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Milwaukee Common Council members urge Pres. Biden to ban qualified immunity for police officers

Joe Biden
Posted at 9:44 PM, Jan 22, 2021
and last updated 2021-01-23 08:30:35-05

MILWAUKEE — Members of Milwaukee's Common Council urged President Joe Biden in a letter Friday to use his authority to ban the use of qualified immunity for police officers in wrongful death lawsuits.

While the newly sworn-in president is likely receiving a number of requests these days, Biden has been vocal of his opposition to police brutality. During a visit to Wisconsin during the presidential campaign last year, Biden said he supports reforming qualified immunity, which shields police officers from victims' lawsuits.

Seven of the Common Council's 15 members signed a formal letter to President Biden on Friday. They are:

  • Nikiya Dodd
  • Nik Kovac
  • Robert J. Bauman
  • Milele A. Coggs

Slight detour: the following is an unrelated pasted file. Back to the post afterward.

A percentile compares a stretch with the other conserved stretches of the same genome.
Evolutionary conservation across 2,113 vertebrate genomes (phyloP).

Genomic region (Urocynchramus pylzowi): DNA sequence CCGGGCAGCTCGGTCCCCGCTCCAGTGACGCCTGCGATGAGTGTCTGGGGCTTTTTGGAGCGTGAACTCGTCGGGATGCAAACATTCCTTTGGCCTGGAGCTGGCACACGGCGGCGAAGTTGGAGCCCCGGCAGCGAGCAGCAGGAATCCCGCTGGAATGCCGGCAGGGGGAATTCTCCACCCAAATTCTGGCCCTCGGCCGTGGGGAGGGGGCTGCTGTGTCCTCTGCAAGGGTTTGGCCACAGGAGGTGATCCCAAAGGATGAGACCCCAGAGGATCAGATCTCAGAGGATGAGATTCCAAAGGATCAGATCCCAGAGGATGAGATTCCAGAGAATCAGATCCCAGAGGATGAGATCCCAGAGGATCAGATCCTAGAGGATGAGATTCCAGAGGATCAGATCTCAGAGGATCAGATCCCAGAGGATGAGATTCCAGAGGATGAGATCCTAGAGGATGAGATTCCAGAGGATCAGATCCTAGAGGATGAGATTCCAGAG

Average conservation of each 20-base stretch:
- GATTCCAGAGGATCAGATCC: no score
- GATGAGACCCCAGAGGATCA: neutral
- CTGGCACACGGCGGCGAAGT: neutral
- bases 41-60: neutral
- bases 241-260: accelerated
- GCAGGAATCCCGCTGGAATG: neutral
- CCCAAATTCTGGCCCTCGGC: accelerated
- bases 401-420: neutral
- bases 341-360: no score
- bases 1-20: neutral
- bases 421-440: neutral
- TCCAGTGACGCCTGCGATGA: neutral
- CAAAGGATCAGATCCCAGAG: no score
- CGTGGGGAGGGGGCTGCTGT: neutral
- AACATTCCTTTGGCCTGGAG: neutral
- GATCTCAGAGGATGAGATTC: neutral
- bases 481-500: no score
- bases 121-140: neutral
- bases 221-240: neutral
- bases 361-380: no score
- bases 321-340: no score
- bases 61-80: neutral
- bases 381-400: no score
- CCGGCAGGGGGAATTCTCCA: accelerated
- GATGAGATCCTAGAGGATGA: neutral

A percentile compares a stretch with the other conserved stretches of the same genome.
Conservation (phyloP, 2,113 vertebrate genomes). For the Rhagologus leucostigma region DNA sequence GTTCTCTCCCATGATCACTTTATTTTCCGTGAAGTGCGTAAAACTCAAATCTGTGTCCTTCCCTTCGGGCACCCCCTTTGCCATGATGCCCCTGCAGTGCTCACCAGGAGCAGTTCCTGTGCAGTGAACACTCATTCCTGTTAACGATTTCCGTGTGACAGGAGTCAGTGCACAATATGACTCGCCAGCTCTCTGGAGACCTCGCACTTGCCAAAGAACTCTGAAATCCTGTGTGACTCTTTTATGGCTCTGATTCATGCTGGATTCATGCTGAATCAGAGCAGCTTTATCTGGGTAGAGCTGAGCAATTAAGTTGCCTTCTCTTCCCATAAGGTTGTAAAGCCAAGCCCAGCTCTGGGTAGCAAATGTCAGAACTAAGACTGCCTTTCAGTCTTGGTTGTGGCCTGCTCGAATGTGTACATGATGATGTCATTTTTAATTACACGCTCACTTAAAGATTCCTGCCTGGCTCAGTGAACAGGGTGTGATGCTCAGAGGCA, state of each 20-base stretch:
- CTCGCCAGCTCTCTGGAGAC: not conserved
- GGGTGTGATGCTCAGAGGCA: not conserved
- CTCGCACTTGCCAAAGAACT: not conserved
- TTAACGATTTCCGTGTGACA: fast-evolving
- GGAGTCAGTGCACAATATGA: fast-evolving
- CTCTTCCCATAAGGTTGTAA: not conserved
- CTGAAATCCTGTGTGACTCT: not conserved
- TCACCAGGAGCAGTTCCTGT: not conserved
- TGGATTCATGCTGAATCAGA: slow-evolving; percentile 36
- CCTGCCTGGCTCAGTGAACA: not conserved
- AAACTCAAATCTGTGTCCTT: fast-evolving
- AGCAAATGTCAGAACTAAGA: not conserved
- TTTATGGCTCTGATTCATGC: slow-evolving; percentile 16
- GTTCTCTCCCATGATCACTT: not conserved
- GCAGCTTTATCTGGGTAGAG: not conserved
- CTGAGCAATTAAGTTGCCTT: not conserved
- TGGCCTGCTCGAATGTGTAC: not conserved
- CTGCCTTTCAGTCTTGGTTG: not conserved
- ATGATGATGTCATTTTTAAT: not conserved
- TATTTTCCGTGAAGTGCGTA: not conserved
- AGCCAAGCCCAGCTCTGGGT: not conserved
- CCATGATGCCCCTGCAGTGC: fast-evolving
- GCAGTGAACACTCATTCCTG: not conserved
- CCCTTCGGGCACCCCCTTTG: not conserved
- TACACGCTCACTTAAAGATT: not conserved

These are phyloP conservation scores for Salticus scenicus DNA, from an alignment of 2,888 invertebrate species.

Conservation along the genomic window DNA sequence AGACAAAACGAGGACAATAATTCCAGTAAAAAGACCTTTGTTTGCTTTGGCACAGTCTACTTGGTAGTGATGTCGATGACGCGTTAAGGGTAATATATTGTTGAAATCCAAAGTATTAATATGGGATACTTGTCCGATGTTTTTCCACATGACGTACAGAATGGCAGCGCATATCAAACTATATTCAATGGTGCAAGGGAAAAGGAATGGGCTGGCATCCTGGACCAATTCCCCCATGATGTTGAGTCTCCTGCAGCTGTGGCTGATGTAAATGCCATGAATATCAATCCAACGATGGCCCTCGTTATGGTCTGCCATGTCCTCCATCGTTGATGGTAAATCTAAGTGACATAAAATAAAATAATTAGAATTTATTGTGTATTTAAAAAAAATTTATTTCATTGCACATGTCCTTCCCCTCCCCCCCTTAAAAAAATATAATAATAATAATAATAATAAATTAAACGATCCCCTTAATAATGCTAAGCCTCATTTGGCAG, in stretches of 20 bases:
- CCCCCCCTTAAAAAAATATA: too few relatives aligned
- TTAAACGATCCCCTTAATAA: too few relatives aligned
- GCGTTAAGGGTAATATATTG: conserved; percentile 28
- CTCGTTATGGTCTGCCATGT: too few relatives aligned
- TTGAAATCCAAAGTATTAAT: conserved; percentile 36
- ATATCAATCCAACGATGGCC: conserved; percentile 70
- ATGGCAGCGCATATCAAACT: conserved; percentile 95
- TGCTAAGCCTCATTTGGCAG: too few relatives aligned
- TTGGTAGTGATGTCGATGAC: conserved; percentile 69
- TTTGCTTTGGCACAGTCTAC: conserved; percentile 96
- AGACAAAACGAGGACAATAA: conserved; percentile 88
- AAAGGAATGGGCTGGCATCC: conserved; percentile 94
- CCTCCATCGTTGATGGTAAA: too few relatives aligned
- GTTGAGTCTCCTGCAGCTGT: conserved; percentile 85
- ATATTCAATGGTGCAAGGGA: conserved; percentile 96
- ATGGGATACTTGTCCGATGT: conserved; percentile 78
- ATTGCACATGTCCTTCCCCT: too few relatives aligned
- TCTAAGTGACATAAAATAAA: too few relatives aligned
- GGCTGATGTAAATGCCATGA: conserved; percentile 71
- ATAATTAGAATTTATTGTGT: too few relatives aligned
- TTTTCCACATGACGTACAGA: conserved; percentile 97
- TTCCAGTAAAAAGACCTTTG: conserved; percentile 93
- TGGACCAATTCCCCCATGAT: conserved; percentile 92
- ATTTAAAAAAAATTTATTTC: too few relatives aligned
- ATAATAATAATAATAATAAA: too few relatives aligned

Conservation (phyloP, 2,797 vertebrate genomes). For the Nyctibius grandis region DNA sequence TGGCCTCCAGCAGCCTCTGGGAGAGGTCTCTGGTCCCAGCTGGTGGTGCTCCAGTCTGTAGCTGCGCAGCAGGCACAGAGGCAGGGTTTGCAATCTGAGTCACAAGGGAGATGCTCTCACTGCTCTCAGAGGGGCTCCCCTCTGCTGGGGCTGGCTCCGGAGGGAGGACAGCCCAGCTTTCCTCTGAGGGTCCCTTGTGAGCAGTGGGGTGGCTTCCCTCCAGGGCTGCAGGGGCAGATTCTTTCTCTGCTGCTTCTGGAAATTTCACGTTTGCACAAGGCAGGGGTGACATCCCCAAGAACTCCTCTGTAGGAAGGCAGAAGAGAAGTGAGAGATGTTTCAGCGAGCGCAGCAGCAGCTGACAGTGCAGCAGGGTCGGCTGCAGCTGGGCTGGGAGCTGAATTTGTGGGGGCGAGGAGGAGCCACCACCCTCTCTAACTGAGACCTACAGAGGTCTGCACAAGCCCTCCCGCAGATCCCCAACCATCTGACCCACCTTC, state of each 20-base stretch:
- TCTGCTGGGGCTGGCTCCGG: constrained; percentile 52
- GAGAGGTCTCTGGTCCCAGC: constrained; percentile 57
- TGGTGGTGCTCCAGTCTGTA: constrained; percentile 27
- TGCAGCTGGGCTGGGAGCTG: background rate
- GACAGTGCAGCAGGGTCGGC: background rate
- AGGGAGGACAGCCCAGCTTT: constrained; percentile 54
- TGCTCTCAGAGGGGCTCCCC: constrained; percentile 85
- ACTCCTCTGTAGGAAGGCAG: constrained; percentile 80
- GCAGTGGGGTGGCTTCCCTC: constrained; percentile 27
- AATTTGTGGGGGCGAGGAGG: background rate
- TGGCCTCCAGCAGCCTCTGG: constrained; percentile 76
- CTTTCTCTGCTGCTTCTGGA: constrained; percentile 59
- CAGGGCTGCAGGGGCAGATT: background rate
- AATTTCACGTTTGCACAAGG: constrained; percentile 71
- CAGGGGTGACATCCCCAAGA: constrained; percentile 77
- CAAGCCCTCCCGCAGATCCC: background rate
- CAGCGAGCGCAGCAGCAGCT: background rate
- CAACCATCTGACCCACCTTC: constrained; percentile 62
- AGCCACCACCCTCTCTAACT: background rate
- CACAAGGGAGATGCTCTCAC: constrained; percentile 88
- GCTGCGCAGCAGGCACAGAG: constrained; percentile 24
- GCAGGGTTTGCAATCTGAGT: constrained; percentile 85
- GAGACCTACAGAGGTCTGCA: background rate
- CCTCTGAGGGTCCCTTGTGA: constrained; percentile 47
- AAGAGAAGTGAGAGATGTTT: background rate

• JoCasta Zamarripa
  • Chantia Lewis
  • Marina Dimitrijevic

In the letter, the Council members specifically ask the president to issue an executive order banning the use of qualified immunity for police officers in wrongful death lawsuits brought against these officers, whether the officers are on or off duty at the time of the incident.

They further call the president to implement the provisions of H.R. 7120 of the George Floyd Justice in Policing Act of 2020, a bill that addresses a range of issues regarding law enforcement accountability.

It includes cracking down on qualified immunity, chokeholds, and no-knock warrants and creating stricter use-of-force standards.

"One issue we fear may have been lost in the tumult of the past several months, however, is the need to fundamentally change the way police agencies interact with the communities they are intended to serve," they write.

Locally, the officers involved in the shootings of Alvin Cole in Wauwatosa and of Jacob Blake in Kenosha have not been criminally charged in the incidents. District Attorneys have argued the officers acted within the boundaries of the law.

"For all those who see in police officers not a friend but an oppressor, there can be no hope without the confidence that those responsible for shaping police policy are acting with urgency in their interest," according to the Council members.

"These are small costs when weighed against the blood price the inaction of the past four years has brought," they write.

See the Common Council members' letter below:

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